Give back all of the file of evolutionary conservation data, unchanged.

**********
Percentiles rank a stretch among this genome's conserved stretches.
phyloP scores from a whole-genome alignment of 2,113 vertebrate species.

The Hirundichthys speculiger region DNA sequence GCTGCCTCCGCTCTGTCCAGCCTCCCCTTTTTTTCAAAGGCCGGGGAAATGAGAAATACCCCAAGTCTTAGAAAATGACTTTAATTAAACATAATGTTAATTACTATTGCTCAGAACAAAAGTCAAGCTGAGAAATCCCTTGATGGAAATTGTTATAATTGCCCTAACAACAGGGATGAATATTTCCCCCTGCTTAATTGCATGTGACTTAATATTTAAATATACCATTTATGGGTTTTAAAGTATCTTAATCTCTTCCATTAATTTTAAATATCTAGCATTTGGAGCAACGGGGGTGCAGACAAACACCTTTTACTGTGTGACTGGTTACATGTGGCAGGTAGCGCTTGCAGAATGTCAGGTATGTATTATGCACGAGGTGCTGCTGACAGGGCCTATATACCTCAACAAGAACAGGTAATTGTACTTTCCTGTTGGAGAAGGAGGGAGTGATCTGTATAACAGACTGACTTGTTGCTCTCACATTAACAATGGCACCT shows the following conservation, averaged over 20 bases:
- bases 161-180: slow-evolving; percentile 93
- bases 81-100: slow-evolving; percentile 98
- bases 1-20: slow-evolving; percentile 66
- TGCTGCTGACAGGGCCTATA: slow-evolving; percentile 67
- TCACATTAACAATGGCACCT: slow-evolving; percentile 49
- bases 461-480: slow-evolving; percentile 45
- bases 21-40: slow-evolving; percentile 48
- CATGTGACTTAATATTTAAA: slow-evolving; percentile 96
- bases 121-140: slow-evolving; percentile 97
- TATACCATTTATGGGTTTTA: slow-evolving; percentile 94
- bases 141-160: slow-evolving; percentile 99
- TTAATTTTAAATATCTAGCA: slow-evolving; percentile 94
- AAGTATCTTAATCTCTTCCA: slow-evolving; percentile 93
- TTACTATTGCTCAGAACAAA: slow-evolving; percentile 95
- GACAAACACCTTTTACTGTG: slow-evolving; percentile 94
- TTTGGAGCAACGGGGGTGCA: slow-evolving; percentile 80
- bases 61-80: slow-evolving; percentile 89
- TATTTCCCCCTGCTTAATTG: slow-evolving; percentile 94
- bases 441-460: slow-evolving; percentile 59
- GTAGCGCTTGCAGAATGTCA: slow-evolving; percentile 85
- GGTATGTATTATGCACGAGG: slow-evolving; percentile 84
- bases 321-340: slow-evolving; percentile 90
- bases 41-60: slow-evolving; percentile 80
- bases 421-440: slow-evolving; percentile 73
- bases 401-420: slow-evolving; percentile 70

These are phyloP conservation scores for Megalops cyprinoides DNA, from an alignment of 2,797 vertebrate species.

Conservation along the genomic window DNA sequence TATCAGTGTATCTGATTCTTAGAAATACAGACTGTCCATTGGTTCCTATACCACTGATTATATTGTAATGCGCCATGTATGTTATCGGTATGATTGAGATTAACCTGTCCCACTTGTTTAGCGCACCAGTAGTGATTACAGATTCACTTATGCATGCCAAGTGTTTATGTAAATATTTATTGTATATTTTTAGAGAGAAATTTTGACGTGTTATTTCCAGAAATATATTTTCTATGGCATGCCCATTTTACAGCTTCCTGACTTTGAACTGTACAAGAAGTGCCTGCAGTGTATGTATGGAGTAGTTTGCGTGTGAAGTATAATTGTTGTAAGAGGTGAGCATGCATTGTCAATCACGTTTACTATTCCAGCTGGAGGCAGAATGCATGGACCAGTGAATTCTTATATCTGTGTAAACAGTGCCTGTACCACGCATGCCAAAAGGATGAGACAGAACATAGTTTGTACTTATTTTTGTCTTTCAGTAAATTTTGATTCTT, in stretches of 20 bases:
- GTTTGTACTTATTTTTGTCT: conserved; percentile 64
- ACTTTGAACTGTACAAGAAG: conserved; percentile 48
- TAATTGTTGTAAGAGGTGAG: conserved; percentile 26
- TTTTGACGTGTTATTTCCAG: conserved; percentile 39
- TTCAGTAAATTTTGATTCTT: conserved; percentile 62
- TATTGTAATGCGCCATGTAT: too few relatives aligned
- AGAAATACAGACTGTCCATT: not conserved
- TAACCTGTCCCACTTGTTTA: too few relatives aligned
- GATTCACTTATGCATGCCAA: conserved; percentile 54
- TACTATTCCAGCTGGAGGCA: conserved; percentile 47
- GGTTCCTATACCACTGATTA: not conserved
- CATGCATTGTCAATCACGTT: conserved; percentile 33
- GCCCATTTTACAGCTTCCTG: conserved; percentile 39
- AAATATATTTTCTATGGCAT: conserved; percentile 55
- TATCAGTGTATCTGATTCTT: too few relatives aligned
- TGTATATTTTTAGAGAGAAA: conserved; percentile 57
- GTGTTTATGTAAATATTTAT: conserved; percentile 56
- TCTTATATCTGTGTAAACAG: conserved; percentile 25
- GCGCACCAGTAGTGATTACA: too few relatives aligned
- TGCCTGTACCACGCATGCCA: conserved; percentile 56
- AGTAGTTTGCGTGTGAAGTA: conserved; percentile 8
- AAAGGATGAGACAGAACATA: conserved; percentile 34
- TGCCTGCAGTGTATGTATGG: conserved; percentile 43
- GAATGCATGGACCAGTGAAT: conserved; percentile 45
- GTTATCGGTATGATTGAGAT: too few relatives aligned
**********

Percentiles rank a stretch among this genome's conserved stretches.
phyloP scores from a whole-genome alignment of 2,113 vertebrate species.

The Hirundichthys speculiger region DNA sequence GCTGCCTCCGCTCTGTCCAGCCTCCCCTTTTTTTCAAAGGCCGGGGAAATGAGAAATACCCCAAGTCTTAGAAAATGACTTTAATTAAACATAATGTTAATTACTATTGCTCAGAACAAAAGTCAAGCTGAGAAATCCCTTGATGGAAATTGTTATAATTGCCCTAACAACAGGGATGAATATTTCCCCCTGCTTAATTGCATGTGACTTAATATTTAAATATACCATTTATGGGTTTTAAAGTATCTTAATCTCTTCCATTAATTTTAAATATCTAGCATTTGGAGCAACGGGGGTGCAGACAAACACCTTTTACTGTGTGACTGGTTACATGTGGCAGGTAGCGCTTGCAGAATGTCAGGTATGTATTATGCACGAGGTGCTGCTGACAGGGCCTATATACCTCAACAAGAACAGGTAATTGTACTTTCCTGTTGGAGAAGGAGGGAGTGATCTGTATAACAGACTGACTTGTTGCTCTCACATTAACAATGGCACCT shows the following conservation, averaged over 20 bases:
- bases 161-180: slow-evolving; percentile 93
- bases 81-100: slow-evolving; percentile 98
- bases 1-20: slow-evolving; percentile 66
- TGCTGCTGACAGGGCCTATA: slow-evolving; percentile 67
- TCACATTAACAATGGCACCT: slow-evolving; percentile 49
- bases 461-480: slow-evolving; percentile 45
- bases 21-40: slow-evolving; percentile 48
- CATGTGACTTAATATTTAAA: slow-evolving; percentile 96
- bases 121-140: slow-evolving; percentile 97
- TATACCATTTATGGGTTTTA: slow-evolving; percentile 94
- bases 141-160: slow-evolving; percentile 99
- TTAATTTTAAATATCTAGCA: slow-evolving; percentile 94
- AAGTATCTTAATCTCTTCCA: slow-evolving; percentile 93
- TTACTATTGCTCAGAACAAA: slow-evolving; percentile 95
- GACAAACACCTTTTACTGTG: slow-evolving; percentile 94
- TTTGGAGCAACGGGGGTGCA: slow-evolving; percentile 80
- bases 61-80: slow-evolving; percentile 89
- TATTTCCCCCTGCTTAATTG: slow-evolving; percentile 94
- bases 441-460: slow-evolving; percentile 59
- GTAGCGCTTGCAGAATGTCA: slow-evolving; percentile 85
- GGTATGTATTATGCACGAGG: slow-evolving; percentile 84
- bases 321-340: slow-evolving; percentile 90
- bases 41-60: slow-evolving; percentile 80
- bases 421-440: slow-evolving; percentile 73
- bases 401-420: slow-evolving; percentile 70

These are phyloP conservation scores for Megalops cyprinoides DNA, from an alignment of 2,797 vertebrate species.

Conservation along the genomic window DNA sequence TATCAGTGTATCTGATTCTTAGAAATACAGACTGTCCATTGGTTCCTATACCACTGATTATATTGTAATGCGCCATGTATGTTATCGGTATGATTGAGATTAACCTGTCCCACTTGTTTAGCGCACCAGTAGTGATTACAGATTCACTTATGCATGCCAAGTGTTTATGTAAATATTTATTGTATATTTTTAGAGAGAAATTTTGACGTGTTATTTCCAGAAATATATTTTCTATGGCATGCCCATTTTACAGCTTCCTGACTTTGAACTGTACAAGAAGTGCCTGCAGTGTATGTATGGAGTAGTTTGCGTGTGAAGTATAATTGTTGTAAGAGGTGAGCATGCATTGTCAATCACGTTTACTATTCCAGCTGGAGGCAGAATGCATGGACCAGTGAATTCTTATATCTGTGTAAACAGTGCCTGTACCACGCATGCCAAAAGGATGAGACAGAACATAGTTTGTACTTATTTTTGTCTTTCAGTAAATTTTGATTCTT, in stretches of 20 bases:
- GTTTGTACTTATTTTTGTCT: conserved; percentile 64
- ACTTTGAACTGTACAAGAAG: conserved; percentile 48
- TAATTGTTGTAAGAGGTGAG: conserved; percentile 26
- TTTTGACGTGTTATTTCCAG: conserved; percentile 39
- TTCAGTAAATTTTGATTCTT: conserved; percentile 62
- TATTGTAATGCGCCATGTAT: too few relatives aligned
- AGAAATACAGACTGTCCATT: not conserved
- TAACCTGTCCCACTTGTTTA: too few relatives aligned
- GATTCACTTATGCATGCCAA: conserved; percentile 54
- TACTATTCCAGCTGGAGGCA: conserved; percentile 47
- GGTTCCTATACCACTGATTA: not conserved
- CATGCATTGTCAATCACGTT: conserved; percentile 33
- GCCCATTTTACAGCTTCCTG: conserved; percentile 39
- AAATATATTTTCTATGGCAT: conserved; percentile 55
- TATCAGTGTATCTGATTCTT: too few relatives aligned
- TGTATATTTTTAGAGAGAAA: conserved; percentile 57
- GTGTTTATGTAAATATTTAT: conserved; percentile 56
- TCTTATATCTGTGTAAACAG: conserved; percentile 25
- GCGCACCAGTAGTGATTACA: too few relatives aligned
- TGCCTGTACCACGCATGCCA: conserved; percentile 56
- AGTAGTTTGCGTGTGAAGTA: conserved; percentile 8
- AAAGGATGAGACAGAACATA: conserved; percentile 34
- TGCCTGCAGTGTATGTATGG: conserved; percentile 43
- GAATGCATGGACCAGTGAAT: conserved; percentile 45
- GTTATCGGTATGATTGAGAT: too few relatives aligned